Having a safe and reliable water supply is a prerequisite for longevity. In China’s arid northern region, procuring water has always been a problem. In this week’s Economist, the magazine reports (“A modest proposal“) on some of China’s latest efforts to bring water to this region.
- “Work on a more technologically challenging third route, involving blasting through mountains to link the Yangzi’s upper reaches to the Yellow River, is expected to begin around 2010.”
- A proposal to “extend the link to the Yalu Zangbu river, as the upper reaches of India’s Brahmaputra river are known in China.” The proposal would divert water “…hundreds of kilometres from Tibet at a cost of tens of billions of dollars”
The Chinese water minister described the second project as “unnecessary, unfeasible and unscientific.” I agree with the Economist’s proposal to use market-based solutions to solve the north’s water problems. Three relatively easy fixes include:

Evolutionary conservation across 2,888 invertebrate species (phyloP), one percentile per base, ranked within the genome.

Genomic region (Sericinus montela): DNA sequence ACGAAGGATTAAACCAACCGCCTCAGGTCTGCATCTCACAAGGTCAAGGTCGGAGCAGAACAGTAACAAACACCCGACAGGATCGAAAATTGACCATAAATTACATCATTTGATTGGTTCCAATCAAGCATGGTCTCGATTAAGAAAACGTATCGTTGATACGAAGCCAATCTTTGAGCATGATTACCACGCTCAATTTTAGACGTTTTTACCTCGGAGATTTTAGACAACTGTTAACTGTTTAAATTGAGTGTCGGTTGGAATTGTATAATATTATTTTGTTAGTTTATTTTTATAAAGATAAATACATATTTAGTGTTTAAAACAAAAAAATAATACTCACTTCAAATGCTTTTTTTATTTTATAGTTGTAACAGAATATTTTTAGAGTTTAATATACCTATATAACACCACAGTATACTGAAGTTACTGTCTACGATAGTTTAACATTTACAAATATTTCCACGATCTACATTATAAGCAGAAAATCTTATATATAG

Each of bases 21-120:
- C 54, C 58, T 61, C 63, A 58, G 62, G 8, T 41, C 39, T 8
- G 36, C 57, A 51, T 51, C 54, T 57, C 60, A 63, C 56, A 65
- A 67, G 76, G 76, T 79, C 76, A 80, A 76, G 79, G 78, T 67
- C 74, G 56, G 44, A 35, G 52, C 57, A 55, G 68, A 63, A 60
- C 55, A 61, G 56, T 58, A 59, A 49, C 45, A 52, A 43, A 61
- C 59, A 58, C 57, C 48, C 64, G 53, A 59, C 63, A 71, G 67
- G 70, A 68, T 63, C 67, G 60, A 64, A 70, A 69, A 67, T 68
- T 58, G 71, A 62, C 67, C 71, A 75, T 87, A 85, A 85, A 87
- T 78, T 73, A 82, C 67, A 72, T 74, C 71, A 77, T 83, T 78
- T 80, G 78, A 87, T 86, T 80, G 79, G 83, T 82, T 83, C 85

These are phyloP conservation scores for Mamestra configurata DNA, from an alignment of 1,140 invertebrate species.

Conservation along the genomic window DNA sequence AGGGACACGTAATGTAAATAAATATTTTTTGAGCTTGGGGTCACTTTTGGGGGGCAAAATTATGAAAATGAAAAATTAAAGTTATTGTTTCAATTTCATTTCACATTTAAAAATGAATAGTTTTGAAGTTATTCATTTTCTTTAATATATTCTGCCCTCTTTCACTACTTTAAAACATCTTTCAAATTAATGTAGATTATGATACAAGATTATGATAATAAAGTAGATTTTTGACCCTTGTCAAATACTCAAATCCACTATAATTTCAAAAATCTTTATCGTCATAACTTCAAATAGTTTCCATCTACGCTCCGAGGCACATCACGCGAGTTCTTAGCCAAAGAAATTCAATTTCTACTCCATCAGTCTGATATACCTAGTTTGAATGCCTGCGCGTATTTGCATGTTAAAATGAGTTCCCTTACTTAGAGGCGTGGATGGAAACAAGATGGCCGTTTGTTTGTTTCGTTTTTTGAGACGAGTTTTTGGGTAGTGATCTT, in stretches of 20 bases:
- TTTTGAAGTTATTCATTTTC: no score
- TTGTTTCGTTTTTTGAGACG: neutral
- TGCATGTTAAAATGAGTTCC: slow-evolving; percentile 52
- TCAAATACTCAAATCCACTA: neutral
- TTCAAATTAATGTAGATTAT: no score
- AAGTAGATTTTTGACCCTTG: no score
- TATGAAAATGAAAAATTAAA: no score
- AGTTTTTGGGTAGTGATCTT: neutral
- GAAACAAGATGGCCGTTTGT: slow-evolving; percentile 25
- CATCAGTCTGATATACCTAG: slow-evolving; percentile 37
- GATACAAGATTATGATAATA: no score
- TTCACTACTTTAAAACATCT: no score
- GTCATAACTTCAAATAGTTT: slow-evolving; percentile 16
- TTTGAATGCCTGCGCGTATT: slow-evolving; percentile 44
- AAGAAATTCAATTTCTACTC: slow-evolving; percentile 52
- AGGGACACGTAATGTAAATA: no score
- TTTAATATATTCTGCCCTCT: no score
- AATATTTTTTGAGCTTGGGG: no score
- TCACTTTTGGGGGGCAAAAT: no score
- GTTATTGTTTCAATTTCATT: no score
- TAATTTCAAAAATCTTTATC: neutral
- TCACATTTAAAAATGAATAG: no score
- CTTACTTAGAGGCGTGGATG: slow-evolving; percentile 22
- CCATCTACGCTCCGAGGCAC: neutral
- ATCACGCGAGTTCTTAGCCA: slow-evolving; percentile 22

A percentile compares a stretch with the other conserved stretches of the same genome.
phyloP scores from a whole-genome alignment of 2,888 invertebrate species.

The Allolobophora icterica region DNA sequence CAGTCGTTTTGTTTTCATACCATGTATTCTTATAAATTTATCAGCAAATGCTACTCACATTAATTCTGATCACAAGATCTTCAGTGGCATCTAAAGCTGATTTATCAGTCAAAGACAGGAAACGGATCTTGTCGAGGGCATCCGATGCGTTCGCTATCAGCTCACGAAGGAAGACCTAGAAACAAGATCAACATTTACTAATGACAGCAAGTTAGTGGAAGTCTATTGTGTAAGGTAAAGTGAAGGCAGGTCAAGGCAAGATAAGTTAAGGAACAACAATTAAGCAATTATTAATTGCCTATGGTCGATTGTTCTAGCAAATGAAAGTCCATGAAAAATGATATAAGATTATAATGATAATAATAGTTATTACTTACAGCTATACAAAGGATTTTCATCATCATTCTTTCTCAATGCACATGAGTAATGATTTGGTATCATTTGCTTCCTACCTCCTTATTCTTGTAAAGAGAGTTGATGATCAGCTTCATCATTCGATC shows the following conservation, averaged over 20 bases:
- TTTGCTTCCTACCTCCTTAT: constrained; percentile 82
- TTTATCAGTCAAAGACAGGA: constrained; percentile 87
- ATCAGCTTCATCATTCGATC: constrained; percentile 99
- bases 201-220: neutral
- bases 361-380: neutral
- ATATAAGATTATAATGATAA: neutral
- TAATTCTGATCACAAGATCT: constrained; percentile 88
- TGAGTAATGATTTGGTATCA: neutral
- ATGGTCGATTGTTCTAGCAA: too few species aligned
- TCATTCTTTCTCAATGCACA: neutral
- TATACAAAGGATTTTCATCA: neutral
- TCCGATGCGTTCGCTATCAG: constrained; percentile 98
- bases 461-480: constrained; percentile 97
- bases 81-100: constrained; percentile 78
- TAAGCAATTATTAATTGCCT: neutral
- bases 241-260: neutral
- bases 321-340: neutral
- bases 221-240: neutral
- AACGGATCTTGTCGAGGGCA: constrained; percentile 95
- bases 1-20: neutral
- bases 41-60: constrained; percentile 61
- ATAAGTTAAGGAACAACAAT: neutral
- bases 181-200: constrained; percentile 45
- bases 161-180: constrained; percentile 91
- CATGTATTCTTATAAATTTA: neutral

- Raising water prices to fully fund maintenance and operational expenses
- Fixing leaky water pipes. China’s water pipes leak at a rate twice that of developed countries.
- Build more waste-water treatment plants. Around 40% of Chinese cities have no such facilities.
The author of the article wisely notes that since the water industry is a monopoly run by the local governments, raising prices may not improve production efficiency. However, charging consumers prices which reflect the true marginal social cost of their water consumption would lead to more conservation (but possibly more theft of water as well).
If you are interested in helping to provide safe drinking water for the developing world, please take a look at the Global Water website.